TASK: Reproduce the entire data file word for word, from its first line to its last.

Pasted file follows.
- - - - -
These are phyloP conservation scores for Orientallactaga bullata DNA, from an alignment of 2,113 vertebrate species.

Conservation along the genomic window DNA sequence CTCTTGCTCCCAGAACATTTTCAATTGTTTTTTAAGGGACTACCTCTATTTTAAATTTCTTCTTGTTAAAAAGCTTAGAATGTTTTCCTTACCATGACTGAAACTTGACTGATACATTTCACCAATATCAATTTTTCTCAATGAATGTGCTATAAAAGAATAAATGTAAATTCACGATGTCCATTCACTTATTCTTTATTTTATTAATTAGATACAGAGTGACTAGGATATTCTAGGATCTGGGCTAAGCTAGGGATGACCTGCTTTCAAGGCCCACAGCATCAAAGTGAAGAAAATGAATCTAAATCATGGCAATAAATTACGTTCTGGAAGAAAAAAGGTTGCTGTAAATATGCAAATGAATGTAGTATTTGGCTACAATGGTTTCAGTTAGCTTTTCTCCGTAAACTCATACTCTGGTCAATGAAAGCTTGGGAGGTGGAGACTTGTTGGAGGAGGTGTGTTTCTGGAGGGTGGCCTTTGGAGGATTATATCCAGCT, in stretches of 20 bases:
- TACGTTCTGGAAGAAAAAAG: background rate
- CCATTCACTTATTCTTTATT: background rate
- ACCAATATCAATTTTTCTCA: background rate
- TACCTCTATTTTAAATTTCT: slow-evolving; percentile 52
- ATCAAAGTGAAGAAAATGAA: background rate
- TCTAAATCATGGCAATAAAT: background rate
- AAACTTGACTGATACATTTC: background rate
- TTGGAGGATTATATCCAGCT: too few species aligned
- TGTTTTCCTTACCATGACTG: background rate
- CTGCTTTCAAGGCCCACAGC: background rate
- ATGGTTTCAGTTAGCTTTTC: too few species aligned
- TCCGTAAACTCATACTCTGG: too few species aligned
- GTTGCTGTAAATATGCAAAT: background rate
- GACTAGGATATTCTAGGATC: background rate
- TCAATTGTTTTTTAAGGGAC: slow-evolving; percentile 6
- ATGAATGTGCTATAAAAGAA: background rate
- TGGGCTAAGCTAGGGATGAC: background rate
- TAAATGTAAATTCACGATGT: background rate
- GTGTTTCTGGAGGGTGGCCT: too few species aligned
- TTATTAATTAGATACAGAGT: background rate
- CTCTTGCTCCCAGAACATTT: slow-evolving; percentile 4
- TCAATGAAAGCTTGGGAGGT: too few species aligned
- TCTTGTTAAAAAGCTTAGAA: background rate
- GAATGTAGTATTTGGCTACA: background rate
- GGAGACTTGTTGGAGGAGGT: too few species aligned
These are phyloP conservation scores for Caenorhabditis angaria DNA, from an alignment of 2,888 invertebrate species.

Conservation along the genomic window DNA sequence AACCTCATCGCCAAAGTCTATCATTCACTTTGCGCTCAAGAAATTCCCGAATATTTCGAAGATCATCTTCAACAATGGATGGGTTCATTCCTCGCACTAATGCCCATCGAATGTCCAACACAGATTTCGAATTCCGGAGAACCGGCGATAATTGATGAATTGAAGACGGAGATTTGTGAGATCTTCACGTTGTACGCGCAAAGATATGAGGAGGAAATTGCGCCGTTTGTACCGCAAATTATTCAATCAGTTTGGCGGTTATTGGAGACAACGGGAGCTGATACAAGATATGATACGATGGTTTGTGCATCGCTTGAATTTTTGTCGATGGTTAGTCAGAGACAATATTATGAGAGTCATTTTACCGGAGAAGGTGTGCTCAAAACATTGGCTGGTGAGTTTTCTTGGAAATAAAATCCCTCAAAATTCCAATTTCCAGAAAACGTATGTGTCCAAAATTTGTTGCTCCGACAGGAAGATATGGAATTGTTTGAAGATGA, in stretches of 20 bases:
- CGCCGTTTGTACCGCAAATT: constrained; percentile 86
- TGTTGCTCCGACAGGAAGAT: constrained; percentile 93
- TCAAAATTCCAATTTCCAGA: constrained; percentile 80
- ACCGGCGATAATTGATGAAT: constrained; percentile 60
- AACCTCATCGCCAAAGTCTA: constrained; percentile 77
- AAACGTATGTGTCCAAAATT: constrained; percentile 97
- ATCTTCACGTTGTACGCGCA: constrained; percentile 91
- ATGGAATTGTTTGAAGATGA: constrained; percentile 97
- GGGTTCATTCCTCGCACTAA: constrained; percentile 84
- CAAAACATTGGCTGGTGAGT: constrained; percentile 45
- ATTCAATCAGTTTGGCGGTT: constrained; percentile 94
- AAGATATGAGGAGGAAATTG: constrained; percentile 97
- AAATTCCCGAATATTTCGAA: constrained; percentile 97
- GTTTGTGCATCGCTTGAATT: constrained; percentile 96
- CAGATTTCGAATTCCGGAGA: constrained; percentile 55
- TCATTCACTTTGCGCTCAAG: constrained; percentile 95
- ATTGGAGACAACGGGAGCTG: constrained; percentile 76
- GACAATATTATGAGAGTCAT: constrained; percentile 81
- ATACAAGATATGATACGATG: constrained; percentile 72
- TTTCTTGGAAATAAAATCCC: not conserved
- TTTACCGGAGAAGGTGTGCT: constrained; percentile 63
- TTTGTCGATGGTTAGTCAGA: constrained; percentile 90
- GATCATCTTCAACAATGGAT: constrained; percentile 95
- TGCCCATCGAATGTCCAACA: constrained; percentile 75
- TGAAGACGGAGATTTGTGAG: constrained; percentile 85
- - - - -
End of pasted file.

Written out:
These are phyloP conservation scores for Orientallactaga bullata DNA, from an alignment of 2,113 vertebrate species.

Conservation along the genomic window DNA sequence CTCTTGCTCCCAGAACATTTTCAATTGTTTTTTAAGGGACTACCTCTATTTTAAATTTCTTCTTGTTAAAAAGCTTAGAATGTTTTCCTTACCATGACTGAAACTTGACTGATACATTTCACCAATATCAATTTTTCTCAATGAATGTGCTATAAAAGAATAAATGTAAATTCACGATGTCCATTCACTTATTCTTTATTTTATTAATTAGATACAGAGTGACTAGGATATTCTAGGATCTGGGCTAAGCTAGGGATGACCTGCTTTCAAGGCCCACAGCATCAAAGTGAAGAAAATGAATCTAAATCATGGCAATAAATTACGTTCTGGAAGAAAAAAGGTTGCTGTAAATATGCAAATGAATGTAGTATTTGGCTACAATGGTTTCAGTTAGCTTTTCTCCGTAAACTCATACTCTGGTCAATGAAAGCTTGGGAGGTGGAGACTTGTTGGAGGAGGTGTGTTTCTGGAGGGTGGCCTTTGGAGGATTATATCCAGCT, in stretches of 20 bases:
- TACGTTCTGGAAGAAAAAAG: background rate
- CCATTCACTTATTCTTTATT: background rate
- ACCAATATCAATTTTTCTCA: background rate
- TACCTCTATTTTAAATTTCT: slow-evolving; percentile 52
- ATCAAAGTGAAGAAAATGAA: background rate
- TCTAAATCATGGCAATAAAT: background rate
- AAACTTGACTGATACATTTC: background rate
- TTGGAGGATTATATCCAGCT: too few species aligned
- TGTTTTCCTTACCATGACTG: background rate
- CTGCTTTCAAGGCCCACAGC: background rate
- ATGGTTTCAGTTAGCTTTTC: too few species aligned
- TCCGTAAACTCATACTCTGG: too few species aligned
- GTTGCTGTAAATATGCAAAT: background rate
- GACTAGGATATTCTAGGATC: background rate
- TCAATTGTTTTTTAAGGGAC: slow-evolving; percentile 6
- ATGAATGTGCTATAAAAGAA: background rate
- TGGGCTAAGCTAGGGATGAC: background rate
- TAAATGTAAATTCACGATGT: background rate
- GTGTTTCTGGAGGGTGGCCT: too few species aligned
- TTATTAATTAGATACAGAGT: background rate
- CTCTTGCTCCCAGAACATTT: slow-evolving; percentile 4
- TCAATGAAAGCTTGGGAGGT: too few species aligned
- TCTTGTTAAAAAGCTTAGAA: background rate
- GAATGTAGTATTTGGCTACA: background rate
- GGAGACTTGTTGGAGGAGGT: too few species aligned
These are phyloP conservation scores for Caenorhabditis angaria DNA, from an alignment of 2,888 invertebrate species.

Conservation along the genomic window DNA sequence AACCTCATCGCCAAAGTCTATCATTCACTTTGCGCTCAAGAAATTCCCGAATATTTCGAAGATCATCTTCAACAATGGATGGGTTCATTCCTCGCACTAATGCCCATCGAATGTCCAACACAGATTTCGAATTCCGGAGAACCGGCGATAATTGATGAATTGAAGACGGAGATTTGTGAGATCTTCACGTTGTACGCGCAAAGATATGAGGAGGAAATTGCGCCGTTTGTACCGCAAATTATTCAATCAGTTTGGCGGTTATTGGAGACAACGGGAGCTGATACAAGATATGATACGATGGTTTGTGCATCGCTTGAATTTTTGTCGATGGTTAGTCAGAGACAATATTATGAGAGTCATTTTACCGGAGAAGGTGTGCTCAAAACATTGGCTGGTGAGTTTTCTTGGAAATAAAATCCCTCAAAATTCCAATTTCCAGAAAACGTATGTGTCCAAAATTTGTTGCTCCGACAGGAAGATATGGAATTGTTTGAAGATGA, in stretches of 20 bases:
- CGCCGTTTGTACCGCAAATT: constrained; percentile 86
- TGTTGCTCCGACAGGAAGAT: constrained; percentile 93
- TCAAAATTCCAATTTCCAGA: constrained; percentile 80
- ACCGGCGATAATTGATGAAT: constrained; percentile 60
- AACCTCATCGCCAAAGTCTA: constrained; percentile 77
- AAACGTATGTGTCCAAAATT: constrained; percentile 97
- ATCTTCACGTTGTACGCGCA: constrained; percentile 91
- ATGGAATTGTTTGAAGATGA: constrained; percentile 97
- GGGTTCATTCCTCGCACTAA: constrained; percentile 84
- CAAAACATTGGCTGGTGAGT: constrained; percentile 45
- ATTCAATCAGTTTGGCGGTT: constrained; percentile 94
- AAGATATGAGGAGGAAATTG: constrained; percentile 97
- AAATTCCCGAATATTTCGAA: constrained; percentile 97
- GTTTGTGCATCGCTTGAATT: constrained; percentile 96
- CAGATTTCGAATTCCGGAGA: constrained; percentile 55
- TCATTCACTTTGCGCTCAAG: constrained; percentile 95
- ATTGGAGACAACGGGAGCTG: constrained; percentile 76
- GACAATATTATGAGAGTCAT: constrained; percentile 81
- ATACAAGATATGATACGATG: constrained; percentile 72
- TTTCTTGGAAATAAAATCCC: not conserved
- TTTACCGGAGAAGGTGTGCT: constrained; percentile 63
- TTTGTCGATGGTTAGTCAGA: constrained; percentile 90
- GATCATCTTCAACAATGGAT: constrained; percentile 95
- TGCCCATCGAATGTCCAACA: constrained; percentile 75
- TGAAGACGGAGATTTGTGAG: constrained; percentile 85